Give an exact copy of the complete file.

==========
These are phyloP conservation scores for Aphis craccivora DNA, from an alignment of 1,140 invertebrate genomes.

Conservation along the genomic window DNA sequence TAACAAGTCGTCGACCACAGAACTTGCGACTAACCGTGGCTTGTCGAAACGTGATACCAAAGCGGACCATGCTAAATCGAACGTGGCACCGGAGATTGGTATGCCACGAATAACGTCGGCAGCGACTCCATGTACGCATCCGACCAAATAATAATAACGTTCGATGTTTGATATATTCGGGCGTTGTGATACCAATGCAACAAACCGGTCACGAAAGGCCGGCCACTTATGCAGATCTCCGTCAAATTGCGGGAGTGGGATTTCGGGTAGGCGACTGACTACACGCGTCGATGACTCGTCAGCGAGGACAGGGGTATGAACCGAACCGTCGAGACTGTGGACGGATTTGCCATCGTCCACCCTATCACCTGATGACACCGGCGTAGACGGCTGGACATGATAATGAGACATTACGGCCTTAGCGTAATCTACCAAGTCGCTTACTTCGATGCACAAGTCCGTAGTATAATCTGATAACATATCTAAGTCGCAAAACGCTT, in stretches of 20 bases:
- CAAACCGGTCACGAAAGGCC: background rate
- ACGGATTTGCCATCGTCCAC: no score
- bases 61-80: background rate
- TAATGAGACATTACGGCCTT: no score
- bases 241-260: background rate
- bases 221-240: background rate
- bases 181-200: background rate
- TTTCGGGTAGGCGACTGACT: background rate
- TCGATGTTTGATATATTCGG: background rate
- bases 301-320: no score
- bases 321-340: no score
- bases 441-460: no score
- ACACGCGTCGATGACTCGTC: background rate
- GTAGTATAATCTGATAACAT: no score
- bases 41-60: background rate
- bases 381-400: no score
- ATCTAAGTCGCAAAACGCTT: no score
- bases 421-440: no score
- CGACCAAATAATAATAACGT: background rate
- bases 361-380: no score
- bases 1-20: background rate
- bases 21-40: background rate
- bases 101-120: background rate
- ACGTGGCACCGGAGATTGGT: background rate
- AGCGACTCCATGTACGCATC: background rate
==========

These are phyloP conservation scores for Aphis craccivora DNA, from an alignment of 1,140 invertebrate genomes.

Conservation along the genomic window DNA sequence TAACAAGTCGTCGACCACAGAACTTGCGACTAACCGTGGCTTGTCGAAACGTGATACCAAAGCGGACCATGCTAAATCGAACGTGGCACCGGAGATTGGTATGCCACGAATAACGTCGGCAGCGACTCCATGTACGCATCCGACCAAATAATAATAACGTTCGATGTTTGATATATTCGGGCGTTGTGATACCAATGCAACAAACCGGTCACGAAAGGCCGGCCACTTATGCAGATCTCCGTCAAATTGCGGGAGTGGGATTTCGGGTAGGCGACTGACTACACGCGTCGATGACTCGTCAGCGAGGACAGGGGTATGAACCGAACCGTCGAGACTGTGGACGGATTTGCCATCGTCCACCCTATCACCTGATGACACCGGCGTAGACGGCTGGACATGATAATGAGACATTACGGCCTTAGCGTAATCTACCAAGTCGCTTACTTCGATGCACAAGTCCGTAGTATAATCTGATAACATATCTAAGTCGCAAAACGCTT, in stretches of 20 bases:
- CAAACCGGTCACGAAAGGCC: background rate
- ACGGATTTGCCATCGTCCAC: no score
- bases 61-80: background rate
- TAATGAGACATTACGGCCTT: no score
- bases 241-260: background rate
- bases 221-240: background rate
- bases 181-200: background rate
- TTTCGGGTAGGCGACTGACT: background rate
- TCGATGTTTGATATATTCGG: background rate
- bases 301-320: no score
- bases 321-340: no score
- bases 441-460: no score
- ACACGCGTCGATGACTCGTC: background rate
- GTAGTATAATCTGATAACAT: no score
- bases 41-60: background rate
- bases 381-400: no score
- ATCTAAGTCGCAAAACGCTT: no score
- bases 421-440: no score
- CGACCAAATAATAATAACGT: background rate
- bases 361-380: no score
- bases 1-20: background rate
- bases 21-40: background rate
- bases 101-120: background rate
- ACGTGGCACCGGAGATTGGT: background rate
- AGCGACTCCATGTACGCATC: background rate